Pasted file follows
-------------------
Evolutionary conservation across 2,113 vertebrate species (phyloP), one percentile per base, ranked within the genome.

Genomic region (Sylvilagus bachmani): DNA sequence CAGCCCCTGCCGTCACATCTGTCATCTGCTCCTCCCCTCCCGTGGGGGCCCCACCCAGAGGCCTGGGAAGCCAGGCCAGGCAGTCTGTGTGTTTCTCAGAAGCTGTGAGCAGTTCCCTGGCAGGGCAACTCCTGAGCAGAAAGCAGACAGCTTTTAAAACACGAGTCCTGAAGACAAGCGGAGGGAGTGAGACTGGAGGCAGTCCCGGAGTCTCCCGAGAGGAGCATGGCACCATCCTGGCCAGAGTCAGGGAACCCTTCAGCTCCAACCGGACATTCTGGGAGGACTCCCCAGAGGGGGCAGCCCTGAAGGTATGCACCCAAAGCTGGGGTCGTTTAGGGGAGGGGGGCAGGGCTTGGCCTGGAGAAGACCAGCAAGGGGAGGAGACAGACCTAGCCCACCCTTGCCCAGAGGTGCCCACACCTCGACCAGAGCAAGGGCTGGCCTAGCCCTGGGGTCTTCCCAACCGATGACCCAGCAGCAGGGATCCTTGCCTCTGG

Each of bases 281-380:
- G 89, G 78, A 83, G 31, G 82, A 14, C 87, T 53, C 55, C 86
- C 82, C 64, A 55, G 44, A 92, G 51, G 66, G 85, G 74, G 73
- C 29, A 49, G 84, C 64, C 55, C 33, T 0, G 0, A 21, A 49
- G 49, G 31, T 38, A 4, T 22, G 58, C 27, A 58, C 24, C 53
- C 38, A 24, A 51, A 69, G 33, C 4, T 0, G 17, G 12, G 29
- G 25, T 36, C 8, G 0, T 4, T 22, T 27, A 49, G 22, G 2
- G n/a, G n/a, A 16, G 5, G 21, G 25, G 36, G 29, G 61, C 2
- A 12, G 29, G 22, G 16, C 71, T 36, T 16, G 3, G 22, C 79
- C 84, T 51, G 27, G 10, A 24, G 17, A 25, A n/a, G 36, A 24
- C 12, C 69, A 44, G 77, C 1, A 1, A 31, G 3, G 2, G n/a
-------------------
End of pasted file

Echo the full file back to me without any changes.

Evolutionary conservation across 2,113 vertebrate species (phyloP), one percentile per base, ranked within the genome.

Genomic region (Sylvilagus bachmani): DNA sequence CAGCCCCTGCCGTCACATCTGTCATCTGCTCCTCCCCTCCCGTGGGGGCCCCACCCAGAGGCCTGGGAAGCCAGGCCAGGCAGTCTGTGTGTTTCTCAGAAGCTGTGAGCAGTTCCCTGGCAGGGCAACTCCTGAGCAGAAAGCAGACAGCTTTTAAAACACGAGTCCTGAAGACAAGCGGAGGGAGTGAGACTGGAGGCAGTCCCGGAGTCTCCCGAGAGGAGCATGGCACCATCCTGGCCAGAGTCAGGGAACCCTTCAGCTCCAACCGGACATTCTGGGAGGACTCCCCAGAGGGGGCAGCCCTGAAGGTATGCACCCAAAGCTGGGGTCGTTTAGGGGAGGGGGGCAGGGCTTGGCCTGGAGAAGACCAGCAAGGGGAGGAGACAGACCTAGCCCACCCTTGCCCAGAGGTGCCCACACCTCGACCAGAGCAAGGGCTGGCCTAGCCCTGGGGTCTTCCCAACCGATGACCCAGCAGCAGGGATCCTTGCCTCTGG

Each of bases 281-380:
- G 89, G 78, A 83, G 31, G 82, A 14, C 87, T 53, C 55, C 86
- C 82, C 64, A 55, G 44, A 92, G 51, G 66, G 85, G 74, G 73
- C 29, A 49, G 84, C 64, C 55, C 33, T 0, G 0, A 21, A 49
- G 49, G 31, T 38, A 4, T 22, G 58, C 27, A 58, C 24, C 53
- C 38, A 24, A 51, A 69, G 33, C 4, T 0, G 17, G 12, G 29
- G 25, T 36, C 8, G 0, T 4, T 22, T 27, A 49, G 22, G 2
- G n/a, G n/a, A 16, G 5, G 21, G 25, G 36, G 29, G 61, C 2
- A 12, G 29, G 22, G 16, C 71, T 36, T 16, G 3, G 22, C 79
- C 84, T 51, G 27, G 10, A 24, G 17, A 25, A n/a, G 36, A 24
- C 12, C 69, A 44, G 77, C 1, A 1, A 31, G 3, G 2, G n/a